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The Betsy Ross Story: Truth or Legend?

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  • Arts & Humanities
    Language Arts, Fine Arts
  • Social Studies
    U.S. History


  • 3-5
  • 6-8
  • 9-12
  • Advanced

Brief Description

Students investigate the facts behind the story of Betsy Ross.



  • discover that some historians question the story of Betsy Ross's involvement in the creation of the first U.S. flag.
  • learn why historians question the story.
  • list reasons the story of Betsy Ross might not be true.
  • note the counterpoints offered by those who say Betsy Ross did play a key role in the creation of the U.S. flag.
  • use The Betsy Ross Story: Truth or Legend? work sheet to document some of those points and counterpoints.
  • synthesize and evaluate what they learn by responding to the question "Is the story of Betsy Ross's grandson William Canby true?"


Betsy Ross, flag, George Washington, America, symbol, synthesize, evaluate, debate, point of view, point, legend, fact, discuss, graphic organizer, drama, theater

Materials Needed

Lesson Plan

Was Betsy Ross approached by George Washington to create a flag for the United States? The real story might never be known. Many accounts of the history of the Americans flag include Betsy Ross as a central figure. Some historians question those accounts. They point out that the accounts are based on The History of the Flag of the United States, a paper delivered to the Historical Society of Pennsylvania in 1870 -- nearly 100 years after the flag was introduced -- by William J. Canby, the grandson of Betsy Ross.

Should Canby's account be believed? Many historians say that no such account should be accepted without documentation. In the case of Canby's Betsy Ross story, documentation is limited. Nevertheless, Canby's story, told many years after the flag was first flown and after Betsy Ross died, has become the basis for many accounts of how the flag came to be.

After sharing the above information with your students, introduce one person's account of the story of Betsy Ross. This Web site states that the Betsy Ross story is, at best, a legend that cannot be verified.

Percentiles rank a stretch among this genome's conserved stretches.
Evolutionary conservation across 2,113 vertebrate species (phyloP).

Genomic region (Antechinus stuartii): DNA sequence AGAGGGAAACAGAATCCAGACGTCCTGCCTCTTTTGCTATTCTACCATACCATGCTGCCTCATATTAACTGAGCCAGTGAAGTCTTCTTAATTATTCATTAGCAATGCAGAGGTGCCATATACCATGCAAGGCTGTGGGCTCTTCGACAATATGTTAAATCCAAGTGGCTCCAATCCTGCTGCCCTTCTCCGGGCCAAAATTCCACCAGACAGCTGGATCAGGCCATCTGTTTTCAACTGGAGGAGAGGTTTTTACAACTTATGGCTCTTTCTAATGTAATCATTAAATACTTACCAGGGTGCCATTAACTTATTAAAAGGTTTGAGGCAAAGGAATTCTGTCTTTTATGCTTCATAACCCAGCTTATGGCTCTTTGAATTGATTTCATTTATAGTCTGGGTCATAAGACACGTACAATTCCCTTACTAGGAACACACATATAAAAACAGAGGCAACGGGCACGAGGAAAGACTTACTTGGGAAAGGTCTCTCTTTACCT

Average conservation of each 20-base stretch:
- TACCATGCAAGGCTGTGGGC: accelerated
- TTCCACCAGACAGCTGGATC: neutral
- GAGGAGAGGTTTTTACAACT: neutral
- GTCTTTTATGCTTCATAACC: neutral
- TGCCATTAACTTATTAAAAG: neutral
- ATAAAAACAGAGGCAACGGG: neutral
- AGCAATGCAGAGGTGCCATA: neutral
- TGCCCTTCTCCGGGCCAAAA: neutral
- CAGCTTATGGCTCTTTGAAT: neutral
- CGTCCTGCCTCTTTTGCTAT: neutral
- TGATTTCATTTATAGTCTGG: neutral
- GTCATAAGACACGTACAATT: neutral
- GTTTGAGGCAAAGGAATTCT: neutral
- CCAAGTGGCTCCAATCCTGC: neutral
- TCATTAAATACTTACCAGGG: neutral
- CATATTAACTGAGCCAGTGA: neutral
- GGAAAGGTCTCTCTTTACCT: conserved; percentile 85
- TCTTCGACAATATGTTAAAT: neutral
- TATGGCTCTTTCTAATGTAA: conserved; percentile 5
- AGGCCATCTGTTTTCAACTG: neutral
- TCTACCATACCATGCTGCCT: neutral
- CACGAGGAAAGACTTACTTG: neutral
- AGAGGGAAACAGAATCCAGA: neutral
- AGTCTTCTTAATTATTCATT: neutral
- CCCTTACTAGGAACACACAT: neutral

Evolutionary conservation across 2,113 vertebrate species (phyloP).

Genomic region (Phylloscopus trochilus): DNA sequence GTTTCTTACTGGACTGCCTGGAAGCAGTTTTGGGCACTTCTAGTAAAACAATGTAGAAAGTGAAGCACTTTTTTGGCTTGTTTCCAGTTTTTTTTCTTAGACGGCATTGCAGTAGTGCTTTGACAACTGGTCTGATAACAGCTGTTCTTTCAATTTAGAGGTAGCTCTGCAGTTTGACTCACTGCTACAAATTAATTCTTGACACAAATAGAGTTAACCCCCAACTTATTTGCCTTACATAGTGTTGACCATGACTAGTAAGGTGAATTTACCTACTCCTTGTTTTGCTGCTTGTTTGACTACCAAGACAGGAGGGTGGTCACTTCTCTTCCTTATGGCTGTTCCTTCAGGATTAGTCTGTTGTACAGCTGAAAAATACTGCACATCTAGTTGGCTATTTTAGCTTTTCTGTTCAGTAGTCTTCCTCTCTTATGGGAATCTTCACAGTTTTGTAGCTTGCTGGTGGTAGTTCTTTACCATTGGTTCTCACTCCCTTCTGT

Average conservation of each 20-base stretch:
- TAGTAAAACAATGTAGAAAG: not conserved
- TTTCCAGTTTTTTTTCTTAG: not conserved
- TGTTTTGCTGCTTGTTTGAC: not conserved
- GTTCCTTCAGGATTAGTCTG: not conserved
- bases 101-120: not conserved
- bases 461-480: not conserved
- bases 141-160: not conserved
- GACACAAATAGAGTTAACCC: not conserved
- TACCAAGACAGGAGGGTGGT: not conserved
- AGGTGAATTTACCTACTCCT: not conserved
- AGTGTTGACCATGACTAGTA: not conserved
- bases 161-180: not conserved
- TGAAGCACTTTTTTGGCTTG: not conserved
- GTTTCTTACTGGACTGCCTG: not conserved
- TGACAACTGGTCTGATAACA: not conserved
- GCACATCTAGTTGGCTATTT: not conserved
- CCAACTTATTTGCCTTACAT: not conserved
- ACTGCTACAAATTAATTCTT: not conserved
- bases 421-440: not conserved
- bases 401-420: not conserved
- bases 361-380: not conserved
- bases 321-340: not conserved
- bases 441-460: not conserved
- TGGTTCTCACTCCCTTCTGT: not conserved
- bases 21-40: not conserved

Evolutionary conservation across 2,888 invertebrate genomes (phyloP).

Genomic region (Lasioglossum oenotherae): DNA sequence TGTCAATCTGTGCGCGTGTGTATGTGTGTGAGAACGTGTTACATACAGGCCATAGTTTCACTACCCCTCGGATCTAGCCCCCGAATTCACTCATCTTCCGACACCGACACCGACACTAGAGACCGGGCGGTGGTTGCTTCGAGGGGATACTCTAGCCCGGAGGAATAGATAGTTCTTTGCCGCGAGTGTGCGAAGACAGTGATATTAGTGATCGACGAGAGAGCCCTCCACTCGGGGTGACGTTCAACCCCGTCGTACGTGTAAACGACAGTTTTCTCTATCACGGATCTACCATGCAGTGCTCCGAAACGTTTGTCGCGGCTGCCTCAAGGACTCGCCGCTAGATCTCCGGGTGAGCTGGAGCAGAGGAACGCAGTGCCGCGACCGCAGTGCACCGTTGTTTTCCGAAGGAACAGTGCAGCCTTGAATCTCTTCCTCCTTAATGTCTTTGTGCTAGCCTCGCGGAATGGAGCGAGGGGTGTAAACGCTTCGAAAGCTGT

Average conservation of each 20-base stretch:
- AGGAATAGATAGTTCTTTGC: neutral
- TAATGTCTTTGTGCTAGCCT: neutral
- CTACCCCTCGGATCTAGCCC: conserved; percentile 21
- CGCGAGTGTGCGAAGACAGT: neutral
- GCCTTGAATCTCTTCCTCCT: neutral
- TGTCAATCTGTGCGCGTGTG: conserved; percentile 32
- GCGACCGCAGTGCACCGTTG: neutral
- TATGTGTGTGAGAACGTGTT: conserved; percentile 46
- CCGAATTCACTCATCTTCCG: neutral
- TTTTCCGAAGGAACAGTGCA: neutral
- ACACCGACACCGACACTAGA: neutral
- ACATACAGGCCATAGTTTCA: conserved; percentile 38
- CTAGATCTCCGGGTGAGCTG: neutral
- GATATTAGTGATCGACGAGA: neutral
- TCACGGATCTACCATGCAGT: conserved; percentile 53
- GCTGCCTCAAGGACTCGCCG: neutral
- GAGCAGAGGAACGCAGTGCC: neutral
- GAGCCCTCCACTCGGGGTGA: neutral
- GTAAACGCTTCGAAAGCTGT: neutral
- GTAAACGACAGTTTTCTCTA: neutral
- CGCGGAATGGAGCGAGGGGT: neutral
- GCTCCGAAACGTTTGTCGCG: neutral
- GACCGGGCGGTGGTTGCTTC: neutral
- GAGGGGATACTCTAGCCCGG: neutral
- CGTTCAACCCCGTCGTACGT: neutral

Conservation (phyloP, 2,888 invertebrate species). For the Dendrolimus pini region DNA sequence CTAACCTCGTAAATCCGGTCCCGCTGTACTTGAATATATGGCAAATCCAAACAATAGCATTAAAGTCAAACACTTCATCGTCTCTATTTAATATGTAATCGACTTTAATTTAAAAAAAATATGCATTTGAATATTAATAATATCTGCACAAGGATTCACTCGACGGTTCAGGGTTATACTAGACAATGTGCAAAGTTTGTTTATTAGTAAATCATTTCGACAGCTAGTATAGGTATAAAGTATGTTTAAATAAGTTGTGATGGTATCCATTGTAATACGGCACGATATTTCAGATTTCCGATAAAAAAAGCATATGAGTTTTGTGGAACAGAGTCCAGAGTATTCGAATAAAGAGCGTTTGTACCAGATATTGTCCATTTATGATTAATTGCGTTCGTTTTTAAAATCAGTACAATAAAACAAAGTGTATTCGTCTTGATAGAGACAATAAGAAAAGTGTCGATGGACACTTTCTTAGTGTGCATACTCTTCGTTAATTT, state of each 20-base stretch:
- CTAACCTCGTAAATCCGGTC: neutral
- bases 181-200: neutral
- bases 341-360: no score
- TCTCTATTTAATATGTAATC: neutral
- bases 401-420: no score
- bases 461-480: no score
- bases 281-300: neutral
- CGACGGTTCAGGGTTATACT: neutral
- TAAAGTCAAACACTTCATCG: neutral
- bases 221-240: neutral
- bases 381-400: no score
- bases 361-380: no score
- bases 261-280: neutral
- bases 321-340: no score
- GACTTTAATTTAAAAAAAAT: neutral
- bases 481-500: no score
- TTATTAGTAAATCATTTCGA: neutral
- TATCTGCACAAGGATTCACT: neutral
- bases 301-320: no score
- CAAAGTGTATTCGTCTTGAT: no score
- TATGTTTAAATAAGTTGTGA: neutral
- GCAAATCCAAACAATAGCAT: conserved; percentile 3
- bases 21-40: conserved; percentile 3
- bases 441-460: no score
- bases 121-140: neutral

Invite students to contribute to a class list of points that contradict Canby's version of the Betsy Ross story. For each point on that list, introduce an appropriate counterpoint from Betsy Ross and the Flag: Point-Counterpoint at The Betsy Ross Homepage. That site offers a rebuttal to most of the points at the first site. The fact remains, however, that although there is little to rebut Canby's version of the story, there is also little to support it. (Older students might be given a copy of the Point-Counterpoint information to read on their own.)

Many of the disputes surrounding the history of the American flag were probably covered in the above discussion, but it might still be appropriate to follow up that discussion by having students complete the The Betsy Ross Story: Truth or Legend? work sheet. It details five of the points historians raise about the Betsy Ross story and provides space for students to write counterpoints based on classroom discussion or on information from Betsy Ross and the Flag: Point-Counterpoint. The final question on the work sheet -- Is William Canby's version of the Betsy Ross story true? -- offers students an opportunity to use higher-level thinking skills to synthesize and evaluate the information they have collected.

Extension Activities

  • Read aloud or invite students to read various accounts of the Betsy Ross story as they appear in published children's books, school history books, or on the Internet. Ask: Knowing what you know now about the Betsy Ross story, do those accounts tell the full story? Do some of those accounts reflect a single point of view? Encourage students to play the roles of critical readers and reflectors as they search for one-sided retellings of the story.
  • Organize students into two groups and stage a debate. Have one group support William Canby's story and the other refute it.
  • Challenge students to write a script that demonstrates the points and counterpoints that surround the Betsy Ross story.
  • Encourage a group of students to draft a script that brings to life William Canby's version of the Betsy Ross story, as told in The History of the Flag of the United States. Present the dramatization in class.


The final question on the work sheet can serve as the assessment question. Evaluate students on whether they can cite facts to defend their positions.

Lesson Plan Source

Education World

Submitted By

Gary Hopkins

Return to the Flag Day lesson plan page.

See additional Flag Day lessons in the Education World articles A Salute to Flag Day and Celebrate the Stars and Stripes.


Originally published 05/24/2002
Last updated 05/26/2017